Do yourself a favour and watch MCS - wherever you can.


Monday, September 24, 2018

RECOMMENDED - Google Inbox Replacement - light a Spark right away!

With the announcement that Google would be shuttering Inbox, there's been a lot of articles about what to use as its replacement. I've pretty much been living in web mail for the past few years - but on my iPhone and iPad, it's been a bit of a toss-up. Mail on my MacBook Pro hasn't worked properly for months now (and solutions never worked properly) so I figured I would use this as an opportunity to find a better solution overall.

Spark is an email client for iPhone, iPad and Mac OS from Readdle. I started with it on my iPhone, evaluating a few other alternatives but what sealed the deal for me was its clients for the Mac and iPad.

Spark has a "Smart Inbox" which combines multiple accounts into a single inbox, making it easier to stay on top of all your mail. Since the feature was offered, I've been using Gmail with its support for multiple email addresses but some mail clients don't support it easily. Spark handled it without a problem.



Mails can be pinned as well as snoozed ( a feature I used often in Inbox) and all of your existing Gmail filters (rules) are still left intact. It felt like an awesome mail client but then I discovered its other great features.

When sending an email, there's an option to remind you if you need to follow up on it later. There's also an option to "Send Later" which is great for scheduled emails.

An email can be "exported" to other services including Reminders and Trello. When a message is exported to Trello, it can be added to any of your boards.



I don't use many of the services listed but with support for Evernote and OneNote, Spark should cover many favourites. I hope they add Pocket soon.

Emails can also be generated as a PDF and stored to popular cloud services including Dropbox and Apple Files. Files from these services can also be attached easily.

One of the features I've enjoyed recently in email clients are automatic replies. Spark's Smart Replies let you add your own and easily insert them when needed as well as Signatures.

When moving to a new client, it's often frustrating to learn new keyboard shortcuts. Spark has that covered with separate keyboard maps depending on which Account you are using. From the list, an Active set can be chosen. While I don't use gmail's keyboard shortcuts, it's certainly popular for some and it's nice that you won't lose them.

So it's a mail client...and it's free. Great deal but where Spark adds surprising functionality is with its Teams functionality. Team functionality does require a subscription but makes collaboration part of your email experience. Shared draft emails is such a cool feature, especially when responding to proposals or important marketing messages.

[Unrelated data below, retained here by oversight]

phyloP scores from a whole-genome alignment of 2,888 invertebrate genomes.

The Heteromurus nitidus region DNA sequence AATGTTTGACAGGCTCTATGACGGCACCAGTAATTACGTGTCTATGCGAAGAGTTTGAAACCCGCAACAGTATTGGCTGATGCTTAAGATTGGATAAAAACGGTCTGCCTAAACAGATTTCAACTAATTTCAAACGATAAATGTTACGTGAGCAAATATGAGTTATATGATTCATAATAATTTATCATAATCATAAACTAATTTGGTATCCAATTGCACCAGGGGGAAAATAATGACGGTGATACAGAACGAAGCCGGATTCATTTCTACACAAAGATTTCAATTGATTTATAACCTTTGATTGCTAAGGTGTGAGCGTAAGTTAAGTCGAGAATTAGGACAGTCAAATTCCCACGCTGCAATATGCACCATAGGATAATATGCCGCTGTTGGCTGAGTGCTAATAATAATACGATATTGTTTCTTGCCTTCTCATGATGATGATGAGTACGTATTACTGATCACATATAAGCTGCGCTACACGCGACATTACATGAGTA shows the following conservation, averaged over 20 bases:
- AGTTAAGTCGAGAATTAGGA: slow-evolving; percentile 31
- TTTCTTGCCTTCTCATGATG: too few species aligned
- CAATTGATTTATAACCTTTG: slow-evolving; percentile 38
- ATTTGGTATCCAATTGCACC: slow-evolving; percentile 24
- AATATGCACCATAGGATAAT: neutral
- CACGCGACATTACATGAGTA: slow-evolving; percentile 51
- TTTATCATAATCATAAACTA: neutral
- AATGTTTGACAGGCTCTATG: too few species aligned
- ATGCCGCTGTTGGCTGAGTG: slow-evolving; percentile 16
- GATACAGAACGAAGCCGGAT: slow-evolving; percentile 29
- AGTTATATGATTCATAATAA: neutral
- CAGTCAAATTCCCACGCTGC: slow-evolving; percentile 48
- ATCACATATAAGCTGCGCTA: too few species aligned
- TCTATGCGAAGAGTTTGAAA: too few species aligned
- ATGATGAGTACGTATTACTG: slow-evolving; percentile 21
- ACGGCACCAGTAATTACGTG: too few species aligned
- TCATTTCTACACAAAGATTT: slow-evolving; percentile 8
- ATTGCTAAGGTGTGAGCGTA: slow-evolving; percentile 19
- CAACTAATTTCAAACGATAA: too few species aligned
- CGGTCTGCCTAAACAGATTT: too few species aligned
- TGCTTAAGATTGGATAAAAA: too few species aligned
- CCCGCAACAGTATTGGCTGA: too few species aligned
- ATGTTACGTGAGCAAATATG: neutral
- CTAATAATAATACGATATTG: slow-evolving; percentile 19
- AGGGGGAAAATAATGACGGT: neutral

I get frustrated when I receive an email from a company where the actual response is in an attachment, obviously crafted by a team of people. I don't care who wrote it - just put it in the email. With Spark Teams, there's really no excuse for it.

Emails can also be linked to in external documents. Click the link and Spark opens the email directly. This works across devices as well.

Speaking of devices, I've never been a big fan of Apple's Mail support on the Apple Watch. Spark's implementation is super clean, showing counts of types of emails at a glance.

While Teams is a subscription based tool, it does require that everyone buy into Spark as a solution. This can be tricky, unless you can enforce it top-down.  ReAddle offers a number of other products, that individuals may find useful as well - a PDF editor, improved calendar and Scanner.

So with any company offering a free product, my concern immediately jumps to how they make money. Why is that important? Google offers free email - imagine what would happen if they decided to shutter Gmail. That could never happen, right? Well, they just shuttered Inbox. In fact, Google could be cited for the number of its own products or concepts that it has shut down over the years.

ReAddle doesn't have a great record either but rather than hide it, they advertise it. It's an interesting approach but it also shows that they do recognize what has gone well and what hasn't. The fact that they've been around since the iPhone launch in 2007 DOES say a lot about the company.

If you are looking for a replacement for Inbox or even just looking for a better email client, take a look at Spark - I think you'll love it. If you do use it, what features do you like?





Sunday, June 3, 2018